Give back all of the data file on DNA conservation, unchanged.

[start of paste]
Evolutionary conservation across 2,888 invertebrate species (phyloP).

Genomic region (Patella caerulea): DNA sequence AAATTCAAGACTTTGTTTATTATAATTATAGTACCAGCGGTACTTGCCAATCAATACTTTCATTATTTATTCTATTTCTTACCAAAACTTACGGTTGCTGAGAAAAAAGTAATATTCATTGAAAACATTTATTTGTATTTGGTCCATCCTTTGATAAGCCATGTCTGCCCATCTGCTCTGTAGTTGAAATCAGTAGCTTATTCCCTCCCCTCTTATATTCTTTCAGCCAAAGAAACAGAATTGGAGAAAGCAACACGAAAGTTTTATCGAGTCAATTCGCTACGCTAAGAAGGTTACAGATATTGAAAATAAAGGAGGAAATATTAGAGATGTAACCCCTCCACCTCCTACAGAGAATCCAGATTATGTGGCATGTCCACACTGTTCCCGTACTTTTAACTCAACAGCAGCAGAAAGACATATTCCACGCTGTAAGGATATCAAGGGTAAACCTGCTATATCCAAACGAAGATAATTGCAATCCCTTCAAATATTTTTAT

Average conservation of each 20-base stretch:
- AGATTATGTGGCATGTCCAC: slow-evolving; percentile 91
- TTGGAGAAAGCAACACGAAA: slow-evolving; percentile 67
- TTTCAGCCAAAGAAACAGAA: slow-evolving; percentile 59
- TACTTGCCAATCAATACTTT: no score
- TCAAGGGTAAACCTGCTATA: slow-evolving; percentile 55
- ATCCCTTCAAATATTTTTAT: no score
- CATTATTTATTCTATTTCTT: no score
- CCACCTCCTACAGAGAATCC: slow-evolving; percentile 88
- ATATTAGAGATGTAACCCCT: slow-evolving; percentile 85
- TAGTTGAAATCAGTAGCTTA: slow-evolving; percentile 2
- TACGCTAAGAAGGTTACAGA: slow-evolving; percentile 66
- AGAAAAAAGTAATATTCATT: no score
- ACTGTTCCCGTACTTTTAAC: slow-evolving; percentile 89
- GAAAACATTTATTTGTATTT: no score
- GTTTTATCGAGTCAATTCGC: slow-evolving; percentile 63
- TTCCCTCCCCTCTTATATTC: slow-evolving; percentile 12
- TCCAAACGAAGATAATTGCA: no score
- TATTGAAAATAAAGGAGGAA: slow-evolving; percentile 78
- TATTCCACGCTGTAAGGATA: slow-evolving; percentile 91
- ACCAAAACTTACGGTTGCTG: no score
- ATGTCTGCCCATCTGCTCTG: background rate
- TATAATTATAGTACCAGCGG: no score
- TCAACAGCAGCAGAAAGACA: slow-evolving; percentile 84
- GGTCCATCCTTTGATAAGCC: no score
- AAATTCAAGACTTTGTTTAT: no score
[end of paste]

Evolutionary conservation across 2,888 invertebrate species (phyloP).

Genomic region (Patella caerulea): DNA sequence AAATTCAAGACTTTGTTTATTATAATTATAGTACCAGCGGTACTTGCCAATCAATACTTTCATTATTTATTCTATTTCTTACCAAAACTTACGGTTGCTGAGAAAAAAGTAATATTCATTGAAAACATTTATTTGTATTTGGTCCATCCTTTGATAAGCCATGTCTGCCCATCTGCTCTGTAGTTGAAATCAGTAGCTTATTCCCTCCCCTCTTATATTCTTTCAGCCAAAGAAACAGAATTGGAGAAAGCAACACGAAAGTTTTATCGAGTCAATTCGCTACGCTAAGAAGGTTACAGATATTGAAAATAAAGGAGGAAATATTAGAGATGTAACCCCTCCACCTCCTACAGAGAATCCAGATTATGTGGCATGTCCACACTGTTCCCGTACTTTTAACTCAACAGCAGCAGAAAGACATATTCCACGCTGTAAGGATATCAAGGGTAAACCTGCTATATCCAAACGAAGATAATTGCAATCCCTTCAAATATTTTTAT

Average conservation of each 20-base stretch:
- AGATTATGTGGCATGTCCAC: slow-evolving; percentile 91
- TTGGAGAAAGCAACACGAAA: slow-evolving; percentile 67
- TTTCAGCCAAAGAAACAGAA: slow-evolving; percentile 59
- TACTTGCCAATCAATACTTT: no score
- TCAAGGGTAAACCTGCTATA: slow-evolving; percentile 55
- ATCCCTTCAAATATTTTTAT: no score
- CATTATTTATTCTATTTCTT: no score
- CCACCTCCTACAGAGAATCC: slow-evolving; percentile 88
- ATATTAGAGATGTAACCCCT: slow-evolving; percentile 85
- TAGTTGAAATCAGTAGCTTA: slow-evolving; percentile 2
- TACGCTAAGAAGGTTACAGA: slow-evolving; percentile 66
- AGAAAAAAGTAATATTCATT: no score
- ACTGTTCCCGTACTTTTAAC: slow-evolving; percentile 89
- GAAAACATTTATTTGTATTT: no score
- GTTTTATCGAGTCAATTCGC: slow-evolving; percentile 63
- TTCCCTCCCCTCTTATATTC: slow-evolving; percentile 12
- TCCAAACGAAGATAATTGCA: no score
- TATTGAAAATAAAGGAGGAA: slow-evolving; percentile 78
- TATTCCACGCTGTAAGGATA: slow-evolving; percentile 91
- ACCAAAACTTACGGTTGCTG: no score
- ATGTCTGCCCATCTGCTCTG: background rate
- TATAATTATAGTACCAGCGG: no score
- TCAACAGCAGCAGAAAGACA: slow-evolving; percentile 84
- GGTCCATCCTTTGATAAGCC: no score
- AAATTCAAGACTTTGTTTAT: no score